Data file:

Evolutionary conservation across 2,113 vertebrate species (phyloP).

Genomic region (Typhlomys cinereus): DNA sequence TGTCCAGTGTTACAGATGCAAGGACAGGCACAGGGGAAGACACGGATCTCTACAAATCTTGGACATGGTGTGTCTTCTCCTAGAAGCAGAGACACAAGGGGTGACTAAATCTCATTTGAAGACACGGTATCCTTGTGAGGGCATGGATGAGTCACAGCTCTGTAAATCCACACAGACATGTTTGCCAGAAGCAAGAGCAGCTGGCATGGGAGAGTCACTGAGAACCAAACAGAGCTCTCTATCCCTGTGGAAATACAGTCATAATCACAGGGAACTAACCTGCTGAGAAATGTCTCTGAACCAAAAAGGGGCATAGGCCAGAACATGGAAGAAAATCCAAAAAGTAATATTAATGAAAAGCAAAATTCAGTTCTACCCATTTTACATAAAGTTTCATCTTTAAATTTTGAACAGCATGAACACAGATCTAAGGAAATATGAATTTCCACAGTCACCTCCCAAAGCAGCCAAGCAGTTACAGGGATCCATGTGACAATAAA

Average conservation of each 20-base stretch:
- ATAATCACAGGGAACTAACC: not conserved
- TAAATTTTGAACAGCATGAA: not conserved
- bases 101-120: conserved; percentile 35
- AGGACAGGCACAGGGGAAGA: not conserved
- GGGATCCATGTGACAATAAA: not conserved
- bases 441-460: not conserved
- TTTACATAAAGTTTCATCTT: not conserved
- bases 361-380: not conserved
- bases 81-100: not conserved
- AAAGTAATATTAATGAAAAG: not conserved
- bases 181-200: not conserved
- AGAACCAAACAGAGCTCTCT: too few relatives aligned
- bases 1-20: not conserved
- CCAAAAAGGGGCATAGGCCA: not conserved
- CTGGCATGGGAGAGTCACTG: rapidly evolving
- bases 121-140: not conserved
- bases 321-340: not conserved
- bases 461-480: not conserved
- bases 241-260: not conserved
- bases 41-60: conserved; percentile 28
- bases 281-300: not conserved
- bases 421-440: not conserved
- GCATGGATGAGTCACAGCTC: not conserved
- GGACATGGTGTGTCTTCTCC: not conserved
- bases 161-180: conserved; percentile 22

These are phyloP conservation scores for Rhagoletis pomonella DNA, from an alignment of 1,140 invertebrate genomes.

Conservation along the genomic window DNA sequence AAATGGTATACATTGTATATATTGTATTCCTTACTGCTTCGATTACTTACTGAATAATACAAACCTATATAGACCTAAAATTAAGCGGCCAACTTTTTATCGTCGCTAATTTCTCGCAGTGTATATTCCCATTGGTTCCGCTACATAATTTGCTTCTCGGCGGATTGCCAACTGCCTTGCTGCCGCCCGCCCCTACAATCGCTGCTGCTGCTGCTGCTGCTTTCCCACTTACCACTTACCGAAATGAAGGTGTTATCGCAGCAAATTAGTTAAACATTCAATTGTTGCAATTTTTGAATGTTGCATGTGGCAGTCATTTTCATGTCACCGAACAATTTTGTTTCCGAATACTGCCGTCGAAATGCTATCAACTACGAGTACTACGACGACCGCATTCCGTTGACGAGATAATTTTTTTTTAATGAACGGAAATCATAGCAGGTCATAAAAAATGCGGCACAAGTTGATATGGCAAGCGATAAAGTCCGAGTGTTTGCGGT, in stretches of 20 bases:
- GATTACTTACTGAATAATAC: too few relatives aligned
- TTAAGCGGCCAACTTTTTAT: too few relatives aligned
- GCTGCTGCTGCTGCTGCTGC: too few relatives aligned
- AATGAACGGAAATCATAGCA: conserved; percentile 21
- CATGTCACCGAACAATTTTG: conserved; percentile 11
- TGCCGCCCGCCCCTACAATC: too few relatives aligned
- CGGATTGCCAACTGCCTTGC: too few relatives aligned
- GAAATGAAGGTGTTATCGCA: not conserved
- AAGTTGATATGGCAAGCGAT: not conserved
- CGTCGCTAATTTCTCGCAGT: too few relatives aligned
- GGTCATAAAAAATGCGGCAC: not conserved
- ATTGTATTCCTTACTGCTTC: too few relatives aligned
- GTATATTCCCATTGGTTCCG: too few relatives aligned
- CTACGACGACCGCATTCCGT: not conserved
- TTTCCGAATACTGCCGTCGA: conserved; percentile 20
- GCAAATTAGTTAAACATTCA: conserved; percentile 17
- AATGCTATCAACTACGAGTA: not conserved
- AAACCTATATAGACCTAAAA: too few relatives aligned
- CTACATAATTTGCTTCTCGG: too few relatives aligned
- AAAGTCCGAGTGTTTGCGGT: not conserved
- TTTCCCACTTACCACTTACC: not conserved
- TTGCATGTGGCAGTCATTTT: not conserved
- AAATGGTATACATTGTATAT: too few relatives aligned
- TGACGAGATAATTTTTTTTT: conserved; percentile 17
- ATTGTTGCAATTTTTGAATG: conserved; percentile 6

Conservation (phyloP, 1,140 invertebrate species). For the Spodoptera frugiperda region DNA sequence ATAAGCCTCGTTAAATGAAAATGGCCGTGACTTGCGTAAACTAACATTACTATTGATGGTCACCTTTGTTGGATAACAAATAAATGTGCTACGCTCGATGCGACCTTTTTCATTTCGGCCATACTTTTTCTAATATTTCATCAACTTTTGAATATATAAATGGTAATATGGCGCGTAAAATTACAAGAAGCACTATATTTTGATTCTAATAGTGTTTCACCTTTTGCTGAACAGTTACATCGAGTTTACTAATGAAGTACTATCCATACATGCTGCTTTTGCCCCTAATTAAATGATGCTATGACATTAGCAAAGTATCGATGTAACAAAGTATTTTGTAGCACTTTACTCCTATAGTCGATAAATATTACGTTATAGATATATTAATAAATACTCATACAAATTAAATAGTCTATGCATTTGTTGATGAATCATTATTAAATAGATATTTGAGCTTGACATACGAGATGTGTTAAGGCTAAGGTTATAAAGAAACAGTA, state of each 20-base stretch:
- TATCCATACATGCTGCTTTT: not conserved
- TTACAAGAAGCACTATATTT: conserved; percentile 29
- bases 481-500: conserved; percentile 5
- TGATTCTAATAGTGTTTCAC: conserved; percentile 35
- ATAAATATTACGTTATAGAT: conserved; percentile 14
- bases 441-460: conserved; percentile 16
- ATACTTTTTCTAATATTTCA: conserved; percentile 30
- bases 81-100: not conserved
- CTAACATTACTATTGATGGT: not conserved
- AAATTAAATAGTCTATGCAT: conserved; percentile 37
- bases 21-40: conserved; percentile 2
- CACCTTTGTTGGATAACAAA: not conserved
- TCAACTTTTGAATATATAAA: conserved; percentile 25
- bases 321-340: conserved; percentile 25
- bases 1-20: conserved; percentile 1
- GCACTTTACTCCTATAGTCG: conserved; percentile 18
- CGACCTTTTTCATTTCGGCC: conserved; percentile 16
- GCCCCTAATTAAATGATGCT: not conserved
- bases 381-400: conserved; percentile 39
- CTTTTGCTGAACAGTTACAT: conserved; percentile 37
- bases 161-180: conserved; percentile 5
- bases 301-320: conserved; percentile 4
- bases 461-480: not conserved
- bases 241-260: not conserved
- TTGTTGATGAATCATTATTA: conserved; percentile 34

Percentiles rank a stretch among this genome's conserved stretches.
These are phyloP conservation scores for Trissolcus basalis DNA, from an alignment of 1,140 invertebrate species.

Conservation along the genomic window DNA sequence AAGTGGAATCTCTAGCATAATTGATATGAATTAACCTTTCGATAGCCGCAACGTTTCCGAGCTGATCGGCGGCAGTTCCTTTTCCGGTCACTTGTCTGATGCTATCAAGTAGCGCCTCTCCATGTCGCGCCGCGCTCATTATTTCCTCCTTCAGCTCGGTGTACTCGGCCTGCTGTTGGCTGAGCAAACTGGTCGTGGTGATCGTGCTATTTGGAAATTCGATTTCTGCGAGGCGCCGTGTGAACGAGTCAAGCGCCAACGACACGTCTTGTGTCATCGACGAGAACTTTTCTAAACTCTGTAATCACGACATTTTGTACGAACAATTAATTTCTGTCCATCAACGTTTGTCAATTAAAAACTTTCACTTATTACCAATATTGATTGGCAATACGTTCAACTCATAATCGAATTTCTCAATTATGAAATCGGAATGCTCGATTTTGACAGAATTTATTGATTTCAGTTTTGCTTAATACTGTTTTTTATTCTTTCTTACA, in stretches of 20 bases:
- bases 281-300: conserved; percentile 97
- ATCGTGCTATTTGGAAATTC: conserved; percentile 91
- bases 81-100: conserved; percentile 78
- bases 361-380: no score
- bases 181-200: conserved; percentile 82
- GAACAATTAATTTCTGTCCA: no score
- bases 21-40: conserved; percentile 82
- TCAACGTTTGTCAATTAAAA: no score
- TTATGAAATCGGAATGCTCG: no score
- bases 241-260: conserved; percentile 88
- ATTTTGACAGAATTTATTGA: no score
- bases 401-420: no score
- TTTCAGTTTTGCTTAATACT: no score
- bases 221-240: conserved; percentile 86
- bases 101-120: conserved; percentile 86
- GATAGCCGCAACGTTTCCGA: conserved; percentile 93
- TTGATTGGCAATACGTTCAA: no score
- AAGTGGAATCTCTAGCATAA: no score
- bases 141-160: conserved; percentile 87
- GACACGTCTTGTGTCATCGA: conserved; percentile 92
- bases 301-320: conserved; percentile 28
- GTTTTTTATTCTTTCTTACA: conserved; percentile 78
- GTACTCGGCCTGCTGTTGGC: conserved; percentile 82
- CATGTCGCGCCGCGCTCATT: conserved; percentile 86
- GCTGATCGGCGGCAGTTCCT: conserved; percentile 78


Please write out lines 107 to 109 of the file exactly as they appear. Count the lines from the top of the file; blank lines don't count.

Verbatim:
- GTACTCGGCCTGCTGTTGGC: conserved; percentile 82
- CATGTCGCGCCGCGCTCATT: conserved; percentile 86
- GCTGATCGGCGGCAGTTCCT: conserved; percentile 78